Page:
T-SQL Tuesday #82 – To the cloud… And beyond!!!

T-SQL Tuesday is a recurring blog party, that is started by Adam Machanic (Blog | @AdamMachanic). Each month a blog will host the party, and everyone that want’s to can write a blog about a specific subject.

This month the subject is “To the cloud… And beyond!!!”. If you want to read the opening post, please click the image below to go to the invitation.



 
As I mentioned in the invitation, Azure allows us to easily host and scale our platform. But it also comes with a whole new set of challenges. Some of the observations I made in the last few months:

 
Agent is missing in action…
One of the biggest challenges for me when I started migrating stuff to Azure was the missing SQL Server Agent. I never thought about how often I actually used it until I missed it! There’s no more “let me quickly schedule this script for tomorrow morning” anymore.

And although there are multiple solutions to this problem available in Azure (Scheduler, Automation) I picked the easy way out. Because we’re running 2 platforms in parallel (an on-premise private cloud and Azure), I decided to create a VM in the private-cloud platform to run operational tasks like scheduled maintenance for example. This is not a solution I would like to keep for the upcoming years, but it allows us to easily run scheduled tasks, without losing time on figuring out how Azure Automation or Scheduler works.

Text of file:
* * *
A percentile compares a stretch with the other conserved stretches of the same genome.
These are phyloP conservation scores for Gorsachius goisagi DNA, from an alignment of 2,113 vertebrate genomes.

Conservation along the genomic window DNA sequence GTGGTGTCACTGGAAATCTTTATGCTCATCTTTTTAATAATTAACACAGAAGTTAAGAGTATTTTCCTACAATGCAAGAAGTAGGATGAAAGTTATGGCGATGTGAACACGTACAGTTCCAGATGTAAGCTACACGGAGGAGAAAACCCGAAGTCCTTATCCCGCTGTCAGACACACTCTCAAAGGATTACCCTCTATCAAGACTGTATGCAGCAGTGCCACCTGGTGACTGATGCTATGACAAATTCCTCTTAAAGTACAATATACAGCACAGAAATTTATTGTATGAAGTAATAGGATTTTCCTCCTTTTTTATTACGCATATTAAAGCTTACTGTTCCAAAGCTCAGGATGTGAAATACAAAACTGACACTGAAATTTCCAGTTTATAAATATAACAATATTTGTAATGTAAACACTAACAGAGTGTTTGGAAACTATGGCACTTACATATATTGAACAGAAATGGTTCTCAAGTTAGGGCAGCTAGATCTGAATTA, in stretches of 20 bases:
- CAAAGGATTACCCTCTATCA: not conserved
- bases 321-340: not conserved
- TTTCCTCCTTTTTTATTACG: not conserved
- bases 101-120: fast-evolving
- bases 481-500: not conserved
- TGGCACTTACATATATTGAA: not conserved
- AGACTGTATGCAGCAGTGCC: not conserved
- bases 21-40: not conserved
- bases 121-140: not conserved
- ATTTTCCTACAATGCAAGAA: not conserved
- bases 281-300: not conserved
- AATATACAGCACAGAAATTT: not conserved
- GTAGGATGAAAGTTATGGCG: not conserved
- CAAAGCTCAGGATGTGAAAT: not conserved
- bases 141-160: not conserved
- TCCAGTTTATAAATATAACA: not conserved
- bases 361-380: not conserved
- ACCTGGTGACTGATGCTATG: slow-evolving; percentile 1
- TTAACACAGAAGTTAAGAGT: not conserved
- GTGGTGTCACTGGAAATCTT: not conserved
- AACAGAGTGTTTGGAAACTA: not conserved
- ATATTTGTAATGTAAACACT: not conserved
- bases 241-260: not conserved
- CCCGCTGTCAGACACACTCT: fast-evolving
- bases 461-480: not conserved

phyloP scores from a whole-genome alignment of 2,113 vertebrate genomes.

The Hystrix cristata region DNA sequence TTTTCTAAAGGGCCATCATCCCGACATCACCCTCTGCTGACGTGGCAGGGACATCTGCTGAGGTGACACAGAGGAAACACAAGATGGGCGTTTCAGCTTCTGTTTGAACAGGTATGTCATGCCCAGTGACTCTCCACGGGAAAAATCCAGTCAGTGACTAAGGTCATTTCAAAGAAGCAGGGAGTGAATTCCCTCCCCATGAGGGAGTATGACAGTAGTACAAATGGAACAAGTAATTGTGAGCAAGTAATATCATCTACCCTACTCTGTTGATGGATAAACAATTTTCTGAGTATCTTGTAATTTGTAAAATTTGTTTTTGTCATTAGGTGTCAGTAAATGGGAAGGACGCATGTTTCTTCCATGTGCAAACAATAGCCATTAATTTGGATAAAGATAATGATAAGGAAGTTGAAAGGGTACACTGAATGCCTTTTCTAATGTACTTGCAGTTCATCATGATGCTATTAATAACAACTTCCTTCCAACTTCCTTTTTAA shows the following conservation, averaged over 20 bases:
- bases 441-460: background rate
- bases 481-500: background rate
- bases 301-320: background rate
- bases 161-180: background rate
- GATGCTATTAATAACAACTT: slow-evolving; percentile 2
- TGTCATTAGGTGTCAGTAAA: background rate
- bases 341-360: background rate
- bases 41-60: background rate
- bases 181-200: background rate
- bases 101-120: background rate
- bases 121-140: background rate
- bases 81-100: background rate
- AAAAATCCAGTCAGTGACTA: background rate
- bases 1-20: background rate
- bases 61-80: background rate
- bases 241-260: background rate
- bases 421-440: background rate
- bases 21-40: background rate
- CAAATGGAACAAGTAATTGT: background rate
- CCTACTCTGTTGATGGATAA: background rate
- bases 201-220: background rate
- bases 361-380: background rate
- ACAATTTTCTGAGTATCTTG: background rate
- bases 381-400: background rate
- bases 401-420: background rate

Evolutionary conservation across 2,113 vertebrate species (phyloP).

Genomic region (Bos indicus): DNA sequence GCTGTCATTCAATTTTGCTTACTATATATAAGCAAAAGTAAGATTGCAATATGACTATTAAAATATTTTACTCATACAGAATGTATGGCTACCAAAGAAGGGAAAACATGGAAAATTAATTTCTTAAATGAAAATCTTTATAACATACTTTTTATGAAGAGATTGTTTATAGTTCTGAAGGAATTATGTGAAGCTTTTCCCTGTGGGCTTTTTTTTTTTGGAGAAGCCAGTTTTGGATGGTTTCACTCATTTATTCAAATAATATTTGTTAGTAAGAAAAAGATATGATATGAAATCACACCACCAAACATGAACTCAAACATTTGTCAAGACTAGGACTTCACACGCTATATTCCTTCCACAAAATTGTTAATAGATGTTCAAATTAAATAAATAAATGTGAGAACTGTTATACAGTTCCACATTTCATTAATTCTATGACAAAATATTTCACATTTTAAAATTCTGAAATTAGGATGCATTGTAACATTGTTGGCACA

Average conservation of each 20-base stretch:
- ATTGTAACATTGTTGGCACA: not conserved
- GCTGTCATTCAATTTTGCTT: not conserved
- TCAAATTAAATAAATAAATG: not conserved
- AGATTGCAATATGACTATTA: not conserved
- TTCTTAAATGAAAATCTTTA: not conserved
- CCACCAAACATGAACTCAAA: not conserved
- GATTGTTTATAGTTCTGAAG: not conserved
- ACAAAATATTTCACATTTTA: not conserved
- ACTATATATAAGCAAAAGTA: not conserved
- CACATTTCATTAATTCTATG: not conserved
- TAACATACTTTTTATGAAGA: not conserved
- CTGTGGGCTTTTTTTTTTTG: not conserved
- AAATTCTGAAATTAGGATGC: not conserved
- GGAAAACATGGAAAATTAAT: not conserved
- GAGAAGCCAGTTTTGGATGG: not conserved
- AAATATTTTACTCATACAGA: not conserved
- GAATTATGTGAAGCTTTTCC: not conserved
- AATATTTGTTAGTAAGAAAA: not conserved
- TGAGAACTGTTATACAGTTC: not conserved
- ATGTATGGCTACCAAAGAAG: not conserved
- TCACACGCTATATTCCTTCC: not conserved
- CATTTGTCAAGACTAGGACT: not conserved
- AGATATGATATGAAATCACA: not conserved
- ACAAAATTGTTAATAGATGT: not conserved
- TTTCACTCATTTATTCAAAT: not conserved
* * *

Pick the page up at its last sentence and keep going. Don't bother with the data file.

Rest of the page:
For more information on this, please read this post.

 
Contained datastore
A thing that can make migrations to the cloud a bit more difficult, is that Azure SQL databases are basically a contained datastore (you would call it a “contained database” when you run it on-premise). This means that you (by default) can’t connect from one database to the other. This could mean that you need to rewrite your applications or stored procedures, or maybe even redesign your entire database/application/domain model.

This also means that running a stored procedure from the Ola Hallengren’s maintenance solution can only be done on the specific database, and not from the master database like the on-premise version does. These small challenges can be overcome, but it does mean code-duplication in your databases because the maintenance procedures need to be deployed to every single database.

 
Running database maintenance